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From event page on Facebook:

TUE November 17th
5:00 PST / 8:00 EST
via Zoom
This presentation explores the braided history of popular sovereignty and property rights to revise fundamentally how we think about residential segregation and the durability of Jim Crow’s political culture. Connolly asserts that modern liberalism, suburbanization, and multiculturalism all find shared roots in the “common sense” of segregationist governance. And, he maintains, any effort to finally turn the page on white supremacy in America, must grapple with the economic and cultural benefits Jim Crow Era city-building put (and kept) in place.
N. D. B. Connolly is Associate Professor of History at the Johns Hopkins University, where he occupies the Herbert Baxter Adams chair and directs the program in Racism, Immigration, and Citizenship. Connolly’s 2014 book, A World More Concrete: Real Estate and the Remaking of Jim Crow South Florida, received awards from the Urban History Association, the Southern Historical Association, and the Organization of American Historians, among other organizations.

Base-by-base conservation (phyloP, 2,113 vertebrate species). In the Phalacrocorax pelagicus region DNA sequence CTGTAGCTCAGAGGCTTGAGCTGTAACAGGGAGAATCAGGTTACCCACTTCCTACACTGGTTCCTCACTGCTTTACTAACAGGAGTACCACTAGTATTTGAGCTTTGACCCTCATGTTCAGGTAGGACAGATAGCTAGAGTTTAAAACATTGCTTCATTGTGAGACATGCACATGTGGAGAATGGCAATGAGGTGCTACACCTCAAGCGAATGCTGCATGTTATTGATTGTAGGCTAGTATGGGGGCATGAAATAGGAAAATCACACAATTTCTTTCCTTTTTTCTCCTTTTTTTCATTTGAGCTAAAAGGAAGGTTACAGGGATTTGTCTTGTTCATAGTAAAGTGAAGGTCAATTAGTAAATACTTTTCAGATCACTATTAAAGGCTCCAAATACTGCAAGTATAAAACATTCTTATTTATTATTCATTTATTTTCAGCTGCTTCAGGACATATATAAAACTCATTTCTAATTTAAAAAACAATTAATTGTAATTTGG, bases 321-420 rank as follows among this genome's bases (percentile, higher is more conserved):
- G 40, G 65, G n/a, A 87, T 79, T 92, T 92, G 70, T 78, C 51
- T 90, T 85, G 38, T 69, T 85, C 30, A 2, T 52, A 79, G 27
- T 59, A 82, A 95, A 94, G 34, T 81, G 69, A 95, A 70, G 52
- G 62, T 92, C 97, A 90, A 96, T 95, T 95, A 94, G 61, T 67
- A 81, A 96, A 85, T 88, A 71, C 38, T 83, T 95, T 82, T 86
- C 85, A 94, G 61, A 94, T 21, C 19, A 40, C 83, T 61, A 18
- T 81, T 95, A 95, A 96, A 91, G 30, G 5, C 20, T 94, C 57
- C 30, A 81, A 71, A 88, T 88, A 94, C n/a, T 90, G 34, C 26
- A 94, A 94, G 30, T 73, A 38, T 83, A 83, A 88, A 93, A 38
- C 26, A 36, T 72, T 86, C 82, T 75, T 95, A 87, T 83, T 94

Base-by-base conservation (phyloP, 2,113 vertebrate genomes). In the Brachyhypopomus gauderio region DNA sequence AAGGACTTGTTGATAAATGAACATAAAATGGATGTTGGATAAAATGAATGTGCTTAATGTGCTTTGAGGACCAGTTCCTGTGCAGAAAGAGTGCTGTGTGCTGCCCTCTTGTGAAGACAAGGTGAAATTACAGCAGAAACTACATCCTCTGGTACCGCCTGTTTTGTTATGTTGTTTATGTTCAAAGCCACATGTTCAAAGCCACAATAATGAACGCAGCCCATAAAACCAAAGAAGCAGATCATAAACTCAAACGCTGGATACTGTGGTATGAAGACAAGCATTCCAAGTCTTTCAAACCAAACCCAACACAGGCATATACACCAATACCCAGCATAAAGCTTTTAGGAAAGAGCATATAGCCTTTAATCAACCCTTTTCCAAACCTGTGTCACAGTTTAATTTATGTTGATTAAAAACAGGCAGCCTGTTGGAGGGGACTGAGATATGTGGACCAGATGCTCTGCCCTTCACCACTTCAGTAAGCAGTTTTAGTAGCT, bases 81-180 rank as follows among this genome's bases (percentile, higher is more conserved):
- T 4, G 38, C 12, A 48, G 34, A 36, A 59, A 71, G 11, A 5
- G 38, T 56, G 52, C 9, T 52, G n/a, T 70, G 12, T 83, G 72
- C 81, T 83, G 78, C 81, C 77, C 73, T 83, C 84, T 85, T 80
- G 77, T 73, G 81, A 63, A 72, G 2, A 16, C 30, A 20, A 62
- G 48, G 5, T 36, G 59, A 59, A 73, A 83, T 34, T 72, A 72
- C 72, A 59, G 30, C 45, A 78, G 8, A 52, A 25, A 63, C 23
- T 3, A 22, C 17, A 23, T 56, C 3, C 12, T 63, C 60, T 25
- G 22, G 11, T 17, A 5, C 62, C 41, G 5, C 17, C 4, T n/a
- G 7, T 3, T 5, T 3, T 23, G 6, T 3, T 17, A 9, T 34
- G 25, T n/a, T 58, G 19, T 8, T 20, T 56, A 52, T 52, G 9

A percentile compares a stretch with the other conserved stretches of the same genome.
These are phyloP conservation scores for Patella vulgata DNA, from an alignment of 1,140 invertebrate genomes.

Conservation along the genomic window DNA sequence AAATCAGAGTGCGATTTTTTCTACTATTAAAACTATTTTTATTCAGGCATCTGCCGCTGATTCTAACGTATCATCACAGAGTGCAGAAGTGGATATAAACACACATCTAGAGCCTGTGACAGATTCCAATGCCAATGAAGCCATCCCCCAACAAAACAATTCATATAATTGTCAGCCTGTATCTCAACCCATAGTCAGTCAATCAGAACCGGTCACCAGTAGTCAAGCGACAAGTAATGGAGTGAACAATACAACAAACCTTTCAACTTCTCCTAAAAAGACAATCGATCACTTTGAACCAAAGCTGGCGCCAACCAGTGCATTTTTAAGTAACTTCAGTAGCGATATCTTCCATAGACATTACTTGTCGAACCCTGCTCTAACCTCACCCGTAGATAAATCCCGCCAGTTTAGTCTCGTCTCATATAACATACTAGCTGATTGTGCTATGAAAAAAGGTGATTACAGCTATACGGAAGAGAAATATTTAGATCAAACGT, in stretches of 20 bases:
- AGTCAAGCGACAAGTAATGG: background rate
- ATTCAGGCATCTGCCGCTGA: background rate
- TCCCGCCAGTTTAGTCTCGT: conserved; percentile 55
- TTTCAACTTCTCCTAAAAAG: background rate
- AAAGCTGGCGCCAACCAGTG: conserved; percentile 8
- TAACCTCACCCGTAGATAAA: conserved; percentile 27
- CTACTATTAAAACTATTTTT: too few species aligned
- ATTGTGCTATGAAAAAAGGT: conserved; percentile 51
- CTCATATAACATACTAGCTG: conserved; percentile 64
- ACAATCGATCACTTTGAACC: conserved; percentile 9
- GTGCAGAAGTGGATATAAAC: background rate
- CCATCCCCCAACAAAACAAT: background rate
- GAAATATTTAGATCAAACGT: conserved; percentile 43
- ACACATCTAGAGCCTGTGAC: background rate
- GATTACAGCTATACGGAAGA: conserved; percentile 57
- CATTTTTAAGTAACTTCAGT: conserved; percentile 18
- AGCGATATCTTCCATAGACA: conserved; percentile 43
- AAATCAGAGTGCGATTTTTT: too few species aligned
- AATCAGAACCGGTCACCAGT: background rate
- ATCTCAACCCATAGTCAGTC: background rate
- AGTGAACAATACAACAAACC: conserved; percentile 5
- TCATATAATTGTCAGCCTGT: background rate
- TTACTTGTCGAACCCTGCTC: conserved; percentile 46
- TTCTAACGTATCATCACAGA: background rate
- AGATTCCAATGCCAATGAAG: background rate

[Image description: Screenshot of the top of the Facebook event page with the event image: a collage of a historical planning and zoning map demarcating racist redlining practices as policy, greyscale images of protesters holding fair housing signs, an aerial photograph of American suburbs, and two White masculine people standing on a lawn in the suburbs looking at documents. Below those images are the following text: “Tuesday, November 17, 2020 at 5 PM PST. “BLOOD and SOIL!” Real Estate and Racism in Modern American History”]
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